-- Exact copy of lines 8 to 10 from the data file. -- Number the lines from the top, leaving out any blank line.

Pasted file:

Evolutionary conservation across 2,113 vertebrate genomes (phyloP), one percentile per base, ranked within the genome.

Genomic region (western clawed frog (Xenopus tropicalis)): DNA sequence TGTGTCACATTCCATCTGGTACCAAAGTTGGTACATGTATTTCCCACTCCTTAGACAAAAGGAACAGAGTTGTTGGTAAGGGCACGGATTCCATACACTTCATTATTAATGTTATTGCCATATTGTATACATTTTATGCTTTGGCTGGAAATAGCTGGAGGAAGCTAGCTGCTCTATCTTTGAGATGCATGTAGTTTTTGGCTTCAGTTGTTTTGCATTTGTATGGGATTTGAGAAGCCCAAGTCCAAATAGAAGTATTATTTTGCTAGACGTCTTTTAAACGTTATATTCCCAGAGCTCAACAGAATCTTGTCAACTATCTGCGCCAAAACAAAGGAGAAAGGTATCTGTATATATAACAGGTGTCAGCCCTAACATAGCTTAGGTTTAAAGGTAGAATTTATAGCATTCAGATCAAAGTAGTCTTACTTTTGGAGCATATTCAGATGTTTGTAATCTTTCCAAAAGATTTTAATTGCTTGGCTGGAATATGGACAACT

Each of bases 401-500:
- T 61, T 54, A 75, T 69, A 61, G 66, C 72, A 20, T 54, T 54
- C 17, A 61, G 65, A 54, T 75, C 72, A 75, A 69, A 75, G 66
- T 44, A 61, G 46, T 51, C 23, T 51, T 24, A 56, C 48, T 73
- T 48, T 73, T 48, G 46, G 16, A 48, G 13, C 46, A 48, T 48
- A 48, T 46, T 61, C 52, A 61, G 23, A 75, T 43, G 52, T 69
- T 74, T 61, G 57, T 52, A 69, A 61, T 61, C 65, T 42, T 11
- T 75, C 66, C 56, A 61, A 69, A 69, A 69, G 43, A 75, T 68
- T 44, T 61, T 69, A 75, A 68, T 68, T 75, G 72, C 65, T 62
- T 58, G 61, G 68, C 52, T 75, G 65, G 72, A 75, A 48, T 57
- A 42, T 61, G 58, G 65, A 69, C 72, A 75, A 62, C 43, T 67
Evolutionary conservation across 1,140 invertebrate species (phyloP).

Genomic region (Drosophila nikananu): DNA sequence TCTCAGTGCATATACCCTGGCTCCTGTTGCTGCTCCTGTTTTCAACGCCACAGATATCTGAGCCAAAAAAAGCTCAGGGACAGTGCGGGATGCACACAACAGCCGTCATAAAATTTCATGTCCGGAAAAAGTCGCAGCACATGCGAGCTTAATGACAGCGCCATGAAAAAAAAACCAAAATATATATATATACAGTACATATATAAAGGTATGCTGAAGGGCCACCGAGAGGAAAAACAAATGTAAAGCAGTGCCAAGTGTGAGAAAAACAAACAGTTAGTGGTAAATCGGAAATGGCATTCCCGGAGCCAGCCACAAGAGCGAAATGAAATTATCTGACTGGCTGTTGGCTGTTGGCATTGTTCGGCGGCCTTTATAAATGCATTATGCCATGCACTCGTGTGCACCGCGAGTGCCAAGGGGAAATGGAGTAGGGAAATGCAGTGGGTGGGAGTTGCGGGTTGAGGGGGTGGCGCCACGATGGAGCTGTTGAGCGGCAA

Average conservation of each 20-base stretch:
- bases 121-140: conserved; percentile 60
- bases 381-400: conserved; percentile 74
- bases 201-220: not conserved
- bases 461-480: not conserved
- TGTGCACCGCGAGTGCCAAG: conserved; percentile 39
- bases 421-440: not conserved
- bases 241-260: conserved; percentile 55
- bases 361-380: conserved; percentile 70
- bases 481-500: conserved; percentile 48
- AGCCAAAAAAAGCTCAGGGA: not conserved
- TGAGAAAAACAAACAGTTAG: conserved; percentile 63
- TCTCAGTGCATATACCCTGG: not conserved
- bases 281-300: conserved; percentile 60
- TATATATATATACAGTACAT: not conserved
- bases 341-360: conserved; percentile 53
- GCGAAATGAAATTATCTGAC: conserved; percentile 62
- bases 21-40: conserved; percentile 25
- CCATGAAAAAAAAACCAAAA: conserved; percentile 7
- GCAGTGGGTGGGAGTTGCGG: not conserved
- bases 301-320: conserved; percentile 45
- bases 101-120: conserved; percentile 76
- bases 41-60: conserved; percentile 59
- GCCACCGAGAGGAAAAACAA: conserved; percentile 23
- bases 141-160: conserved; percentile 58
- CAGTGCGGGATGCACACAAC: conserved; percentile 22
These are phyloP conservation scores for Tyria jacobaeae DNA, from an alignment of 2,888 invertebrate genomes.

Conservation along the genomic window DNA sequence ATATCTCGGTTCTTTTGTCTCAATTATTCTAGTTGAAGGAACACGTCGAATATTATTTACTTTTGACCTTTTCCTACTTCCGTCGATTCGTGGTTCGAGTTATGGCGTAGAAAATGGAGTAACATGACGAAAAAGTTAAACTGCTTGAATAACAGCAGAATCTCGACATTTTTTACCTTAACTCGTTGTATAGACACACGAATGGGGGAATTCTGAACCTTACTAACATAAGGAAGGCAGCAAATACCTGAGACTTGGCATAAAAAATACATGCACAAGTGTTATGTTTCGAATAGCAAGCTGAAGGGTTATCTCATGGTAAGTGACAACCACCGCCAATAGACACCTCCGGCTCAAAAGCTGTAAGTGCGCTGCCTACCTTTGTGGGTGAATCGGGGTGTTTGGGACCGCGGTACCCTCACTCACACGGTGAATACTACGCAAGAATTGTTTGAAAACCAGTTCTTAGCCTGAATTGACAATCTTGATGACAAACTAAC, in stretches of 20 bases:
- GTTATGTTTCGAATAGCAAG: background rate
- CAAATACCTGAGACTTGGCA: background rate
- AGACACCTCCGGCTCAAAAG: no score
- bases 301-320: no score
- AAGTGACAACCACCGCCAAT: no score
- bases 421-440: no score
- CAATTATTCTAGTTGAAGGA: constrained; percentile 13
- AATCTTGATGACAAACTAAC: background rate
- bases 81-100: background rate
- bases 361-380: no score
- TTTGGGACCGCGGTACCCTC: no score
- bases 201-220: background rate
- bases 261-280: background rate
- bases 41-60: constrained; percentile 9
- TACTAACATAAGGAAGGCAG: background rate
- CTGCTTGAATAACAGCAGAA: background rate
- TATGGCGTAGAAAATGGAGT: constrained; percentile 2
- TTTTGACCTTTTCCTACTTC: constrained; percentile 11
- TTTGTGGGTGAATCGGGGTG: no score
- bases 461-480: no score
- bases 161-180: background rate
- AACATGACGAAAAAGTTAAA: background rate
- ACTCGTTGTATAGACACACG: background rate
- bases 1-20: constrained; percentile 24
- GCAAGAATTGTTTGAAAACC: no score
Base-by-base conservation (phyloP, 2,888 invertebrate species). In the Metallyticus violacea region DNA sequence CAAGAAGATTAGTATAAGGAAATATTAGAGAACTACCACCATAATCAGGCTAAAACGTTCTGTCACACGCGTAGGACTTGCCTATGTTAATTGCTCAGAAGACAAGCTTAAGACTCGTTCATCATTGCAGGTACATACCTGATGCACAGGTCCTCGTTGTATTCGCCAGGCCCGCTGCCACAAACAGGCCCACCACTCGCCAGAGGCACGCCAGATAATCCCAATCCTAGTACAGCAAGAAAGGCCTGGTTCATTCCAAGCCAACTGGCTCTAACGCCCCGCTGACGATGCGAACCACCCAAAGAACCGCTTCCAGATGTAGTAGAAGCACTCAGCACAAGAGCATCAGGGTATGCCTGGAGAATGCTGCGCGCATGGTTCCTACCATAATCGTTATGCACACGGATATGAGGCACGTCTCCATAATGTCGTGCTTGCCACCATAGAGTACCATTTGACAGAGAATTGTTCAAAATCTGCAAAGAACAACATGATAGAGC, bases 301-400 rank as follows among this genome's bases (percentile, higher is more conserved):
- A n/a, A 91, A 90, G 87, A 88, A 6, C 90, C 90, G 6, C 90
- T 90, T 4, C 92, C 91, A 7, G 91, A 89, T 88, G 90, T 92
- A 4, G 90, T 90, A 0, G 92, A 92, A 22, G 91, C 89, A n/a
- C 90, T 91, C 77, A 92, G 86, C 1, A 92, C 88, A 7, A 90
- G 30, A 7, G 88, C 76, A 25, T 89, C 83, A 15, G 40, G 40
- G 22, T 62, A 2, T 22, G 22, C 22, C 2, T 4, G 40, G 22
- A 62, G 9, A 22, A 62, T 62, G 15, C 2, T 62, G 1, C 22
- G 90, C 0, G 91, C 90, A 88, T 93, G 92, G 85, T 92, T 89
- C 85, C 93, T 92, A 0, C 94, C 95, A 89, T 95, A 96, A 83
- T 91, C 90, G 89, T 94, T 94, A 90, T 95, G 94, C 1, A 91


- A 48, T 46, T 61, C 52, A 61, G 23, A 75, T 43, G 52, T 69
- T 74, T 61, G 57, T 52, A 69, A 61, T 61, C 65, T 42, T 11
- T 75, C 66, C 56, A 61, A 69, A 69, A 69, G 43, A 75, T 68